In Spain, the day before a vote is generally reserved for reflection: no campaign ads, speeches, or rallies. But on Saturday, September 30, the night before the Catalan independence referendum, thousands of people in Barcelona not only reflected but made a political decision: They descended on elementary schools, civic centers, and other polling stations to ensure that they’d be open on the morning of the referendum. Four days earlier, Catalonia’s High Court—whose members are appointed in Madrid—had ordered police to prevent the stations from opening and to confiscate voting materials. Spain’s Constitution doesn’t allow for secession, and so the Constitutional Court had suspended the referendum on September 7.
On the morning of Sunday, October 1, the Interior Ministry deployed over 10,000 police officers brought in from the rest of Spain. Social media soon delivered an unending stream of videos and images showing police attacking voters and violently removing ballot boxes. At the Ramon Llull school in Barcelona, for example, riot police used rubber bullets and a human blockade to prevent people from entering the building. Inside, masked officers ripped ballot boxes away from citizens, who chanted: “Votarem! Votarem!” (“We will vote! We will vote!”) By day’s end, the Catalan Department of Health reported that nearly 900 people had been injured, with four hospitalizations.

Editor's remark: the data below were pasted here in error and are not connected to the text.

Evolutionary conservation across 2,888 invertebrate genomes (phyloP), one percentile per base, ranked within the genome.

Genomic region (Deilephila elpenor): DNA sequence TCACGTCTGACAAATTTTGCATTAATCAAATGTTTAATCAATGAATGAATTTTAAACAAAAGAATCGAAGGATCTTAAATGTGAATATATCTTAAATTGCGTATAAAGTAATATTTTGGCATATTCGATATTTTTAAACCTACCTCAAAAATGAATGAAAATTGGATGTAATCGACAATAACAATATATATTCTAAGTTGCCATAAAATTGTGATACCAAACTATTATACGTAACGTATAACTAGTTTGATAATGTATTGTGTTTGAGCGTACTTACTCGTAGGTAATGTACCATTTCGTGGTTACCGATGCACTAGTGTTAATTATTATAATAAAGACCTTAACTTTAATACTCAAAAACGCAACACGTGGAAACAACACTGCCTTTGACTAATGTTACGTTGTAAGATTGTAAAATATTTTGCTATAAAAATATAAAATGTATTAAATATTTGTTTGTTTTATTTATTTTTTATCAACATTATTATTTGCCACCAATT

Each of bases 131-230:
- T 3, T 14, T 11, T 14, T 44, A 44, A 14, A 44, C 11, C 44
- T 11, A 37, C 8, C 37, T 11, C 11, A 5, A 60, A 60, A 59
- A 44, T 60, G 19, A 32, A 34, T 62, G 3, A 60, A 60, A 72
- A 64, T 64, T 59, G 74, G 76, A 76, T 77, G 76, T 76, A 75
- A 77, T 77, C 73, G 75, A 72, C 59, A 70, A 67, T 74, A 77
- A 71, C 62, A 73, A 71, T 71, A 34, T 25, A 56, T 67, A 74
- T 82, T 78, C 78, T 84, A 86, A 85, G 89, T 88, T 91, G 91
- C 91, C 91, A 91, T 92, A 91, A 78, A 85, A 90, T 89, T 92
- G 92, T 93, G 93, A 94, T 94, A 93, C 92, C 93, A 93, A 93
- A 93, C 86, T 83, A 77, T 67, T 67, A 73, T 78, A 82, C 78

The intense violence from police, who shut down only 313 of the 2,200 polling stations, didn’t dissuade the public. According to the Catalan government, more than 2.2 million of 5.3 million registered voters cast ballots, with 90.9 percent voting Sí and 8 percent No for an independent Catalan republic. The Catalan Parliament had adopted a law on September 6 calling for a declaration of independence within 48 hours of the official results if the Sí vote won. Yet Catalan President Carles Puigdemont has been sending mixed signals. On Monday he said that he would seek negotiations with Madrid: “The Catalan government has not decided to declare independence but has rather understood that it’s the moment to appeal to [international] mediation and, if it happens, to discuss everything,” he said. His statement came right after the European Union refused to get involved, maintaining that “this is an internal matter for Spain.” But on Tuesday, Puigdemont said in an interview on BBC that independence would be declared within days.
Even as police were beating voters, the country’s deputy prime minister, Soraya Sáenz de Santamaría, declared victory. “There has not been a referendum or the appearance of one,” she said on Sunday. “It never made sense to go down this path of irrationality.” That evening, Prime Minister Mariano Rajoy offered his “special thanks…to the security forces, the National Police, and the Civil Guard,” with no mention of the violence. When King Philip VI addressed the country on October 3, calling Barcelona’s actions “an inadmissible disloyalty” and making “an appeal for understanding and harmony,” he too ignored the elephant in the room.